Is there any performance implication from using varchar(max) over varchar(n) in cast/convert?

All we need is an easy explanation of the problem, so here it is.

Consider the following expression, which truncates (does not round) the milliseconds from a date-time value:

declare @now datetime2 = sysdatetime();
select @now;
select convert(datetime2, convert(varchar(20), @now, 120));

-- Output
2021-07-30 09:38:33.5566666
2021-07-30 09:38:33.0000000

Notice the varchar(20). I don’t like that specific length value because if I should change my datatypes there could be data loss:

declare @now datetimeoffset = sysdatetimeoffset() at time zone 'Pacific Standard Time';
select @now;
select convert(datetimeoffset, convert(varchar(20), @now, 120));

-- Output
2021-07-30 02:39:12.7200000 -07:00
2021-07-30 02:39:12.0000000 +00:00 -- oops, we lost the time zone too!

Hence I’d much rather use the following:

declare @now datetimeoffset = sysdatetimeoffset() at time zone 'Pacific Standard Time';
select @now;
select convert(datetimeoffset, convert(varchar(max), @now, 120)); -- note MAX not N

-- Output
2021-07-30 02:41:16.4566666 -07:00
2021-07-30 02:41:16.0000000 -07:00

My question is, is there any sort of meaningful performance implication in using varchar(max) over varchar(N) – including but not limited to memory allocations?

I’m aware there are implications for query performance if using (max) datatypes over (N) datatypes in predicates, but in my particular examples I’m not doing that – just allocating the varchars then throwing them away after converting them back to the desired datatype.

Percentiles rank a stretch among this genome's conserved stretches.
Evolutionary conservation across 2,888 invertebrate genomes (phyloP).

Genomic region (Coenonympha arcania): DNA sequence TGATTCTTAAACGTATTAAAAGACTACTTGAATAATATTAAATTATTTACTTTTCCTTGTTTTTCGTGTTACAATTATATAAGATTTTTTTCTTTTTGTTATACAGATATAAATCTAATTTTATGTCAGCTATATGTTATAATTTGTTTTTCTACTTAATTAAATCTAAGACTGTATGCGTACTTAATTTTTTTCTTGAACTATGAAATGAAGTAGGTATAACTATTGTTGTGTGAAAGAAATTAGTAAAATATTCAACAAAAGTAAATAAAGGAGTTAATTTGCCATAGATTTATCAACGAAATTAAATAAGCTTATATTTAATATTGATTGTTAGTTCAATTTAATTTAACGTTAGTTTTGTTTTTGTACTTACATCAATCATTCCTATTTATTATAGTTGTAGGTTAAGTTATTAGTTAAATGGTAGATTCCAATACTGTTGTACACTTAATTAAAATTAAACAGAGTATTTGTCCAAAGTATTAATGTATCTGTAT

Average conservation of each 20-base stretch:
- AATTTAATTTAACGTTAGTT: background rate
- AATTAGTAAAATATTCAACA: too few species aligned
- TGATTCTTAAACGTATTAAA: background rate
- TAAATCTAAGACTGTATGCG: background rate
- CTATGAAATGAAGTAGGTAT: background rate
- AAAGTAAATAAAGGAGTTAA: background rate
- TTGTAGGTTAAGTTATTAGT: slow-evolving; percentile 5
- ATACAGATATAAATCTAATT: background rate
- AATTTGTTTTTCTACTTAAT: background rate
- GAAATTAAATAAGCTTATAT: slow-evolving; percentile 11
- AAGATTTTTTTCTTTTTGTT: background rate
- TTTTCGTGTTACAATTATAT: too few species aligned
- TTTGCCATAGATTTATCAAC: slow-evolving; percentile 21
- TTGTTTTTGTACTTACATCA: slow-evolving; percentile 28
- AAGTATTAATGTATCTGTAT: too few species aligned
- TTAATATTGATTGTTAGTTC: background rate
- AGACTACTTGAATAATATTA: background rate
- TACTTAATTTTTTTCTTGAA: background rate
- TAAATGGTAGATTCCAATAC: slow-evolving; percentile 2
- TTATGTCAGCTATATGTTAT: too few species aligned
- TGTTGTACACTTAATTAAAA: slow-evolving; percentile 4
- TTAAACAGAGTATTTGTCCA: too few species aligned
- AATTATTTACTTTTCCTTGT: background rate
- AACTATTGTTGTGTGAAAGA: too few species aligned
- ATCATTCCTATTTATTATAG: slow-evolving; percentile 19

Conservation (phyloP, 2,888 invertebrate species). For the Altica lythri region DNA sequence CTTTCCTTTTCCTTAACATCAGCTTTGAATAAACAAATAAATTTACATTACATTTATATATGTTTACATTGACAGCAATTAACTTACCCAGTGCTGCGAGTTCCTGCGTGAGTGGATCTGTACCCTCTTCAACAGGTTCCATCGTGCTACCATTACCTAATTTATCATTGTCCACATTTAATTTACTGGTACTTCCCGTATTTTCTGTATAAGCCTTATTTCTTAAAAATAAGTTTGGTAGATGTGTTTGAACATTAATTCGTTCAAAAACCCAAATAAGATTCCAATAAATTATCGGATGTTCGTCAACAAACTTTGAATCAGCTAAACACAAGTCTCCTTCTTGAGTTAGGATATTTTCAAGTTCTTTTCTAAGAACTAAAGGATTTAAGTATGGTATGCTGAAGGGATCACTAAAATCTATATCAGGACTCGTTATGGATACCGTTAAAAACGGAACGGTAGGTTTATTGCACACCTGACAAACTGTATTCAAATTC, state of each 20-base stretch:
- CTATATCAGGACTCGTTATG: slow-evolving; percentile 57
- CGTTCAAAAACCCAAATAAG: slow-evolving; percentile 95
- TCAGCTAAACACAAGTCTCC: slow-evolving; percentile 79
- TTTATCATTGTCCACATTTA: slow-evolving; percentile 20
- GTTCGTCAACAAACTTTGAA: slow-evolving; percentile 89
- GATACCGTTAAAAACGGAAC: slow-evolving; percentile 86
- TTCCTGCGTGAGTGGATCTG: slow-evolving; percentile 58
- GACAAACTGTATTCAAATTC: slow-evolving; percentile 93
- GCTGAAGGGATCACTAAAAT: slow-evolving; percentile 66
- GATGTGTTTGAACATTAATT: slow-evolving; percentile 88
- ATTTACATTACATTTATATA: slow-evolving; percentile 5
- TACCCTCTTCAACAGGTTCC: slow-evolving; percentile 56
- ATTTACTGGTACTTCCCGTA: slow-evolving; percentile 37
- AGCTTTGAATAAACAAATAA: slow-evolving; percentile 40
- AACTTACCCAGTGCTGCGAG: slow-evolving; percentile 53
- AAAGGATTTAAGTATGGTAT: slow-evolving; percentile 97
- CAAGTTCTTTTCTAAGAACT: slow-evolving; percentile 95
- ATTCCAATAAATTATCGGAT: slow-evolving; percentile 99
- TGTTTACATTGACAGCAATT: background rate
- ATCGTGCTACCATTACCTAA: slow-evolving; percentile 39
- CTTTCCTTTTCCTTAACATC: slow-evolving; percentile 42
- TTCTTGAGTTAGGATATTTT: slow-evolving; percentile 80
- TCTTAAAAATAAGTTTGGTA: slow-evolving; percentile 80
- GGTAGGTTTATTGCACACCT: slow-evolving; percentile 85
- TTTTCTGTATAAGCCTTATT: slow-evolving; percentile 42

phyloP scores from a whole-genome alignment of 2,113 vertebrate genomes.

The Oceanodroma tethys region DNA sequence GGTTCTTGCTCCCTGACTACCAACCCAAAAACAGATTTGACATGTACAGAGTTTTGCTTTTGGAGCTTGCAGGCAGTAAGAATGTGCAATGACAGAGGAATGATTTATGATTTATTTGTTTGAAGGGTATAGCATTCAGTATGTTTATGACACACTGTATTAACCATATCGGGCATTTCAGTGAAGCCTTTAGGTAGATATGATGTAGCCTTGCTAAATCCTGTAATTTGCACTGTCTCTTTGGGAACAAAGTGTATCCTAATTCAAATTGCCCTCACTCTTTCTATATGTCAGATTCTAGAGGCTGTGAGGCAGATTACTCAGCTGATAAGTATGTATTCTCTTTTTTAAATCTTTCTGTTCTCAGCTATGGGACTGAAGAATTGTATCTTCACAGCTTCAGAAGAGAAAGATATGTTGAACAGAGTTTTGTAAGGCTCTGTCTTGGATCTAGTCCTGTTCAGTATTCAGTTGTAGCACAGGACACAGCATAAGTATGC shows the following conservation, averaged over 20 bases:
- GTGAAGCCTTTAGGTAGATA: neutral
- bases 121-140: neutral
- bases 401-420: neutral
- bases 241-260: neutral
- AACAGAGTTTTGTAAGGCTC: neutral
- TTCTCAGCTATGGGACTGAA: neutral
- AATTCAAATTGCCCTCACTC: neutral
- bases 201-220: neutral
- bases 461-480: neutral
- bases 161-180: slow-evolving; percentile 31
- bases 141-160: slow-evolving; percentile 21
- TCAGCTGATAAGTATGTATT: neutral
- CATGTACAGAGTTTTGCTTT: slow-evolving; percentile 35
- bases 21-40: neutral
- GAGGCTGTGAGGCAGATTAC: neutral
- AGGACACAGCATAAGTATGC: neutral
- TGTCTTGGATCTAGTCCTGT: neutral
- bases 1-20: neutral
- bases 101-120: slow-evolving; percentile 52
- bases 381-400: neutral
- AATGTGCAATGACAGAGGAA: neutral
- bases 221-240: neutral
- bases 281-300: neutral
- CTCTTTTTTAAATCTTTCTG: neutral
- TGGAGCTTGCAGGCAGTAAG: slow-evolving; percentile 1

How to solve :

I know you bored from this bug, So we are here to help you! Take a deep breath and look at the explanation of your problem. We have many solutions to this problem, But we recommend you to use the first method because it is tested & true method that will 100% work for you.

Method 1

First off, to answer your question:

Yes, it can affect performance, as space needs to be allocated to hold large values in the query engine.

In your case, you could also use a suitably large size such as varchar(50) which would easily hold whatever you needed.

But you shouldn’t be doing any of this in the first place.

When rounding dates, you should not convert to varchar and back, as this has poorer performance, and issues involving culture/style.

Instead, use standard rounding techniques:

declare @now datetimeoffset = sysdatetimeoffset() at time zone 'Pacific Standard Time';
declare @epoch datetimeoffset = CAST(@now AS date);
select dateadd(
    datediff(second, @epoch, @now at time zone 'utc'),
    @epoch) at time zone 'Pacific Standard Time';

Note: Use and implement method 1 because this method fully tested our system.
Thank you 🙂

All methods was sourced from or, is licensed under cc by-sa 2.5, cc by-sa 3.0 and cc by-sa 4.0

Leave a Reply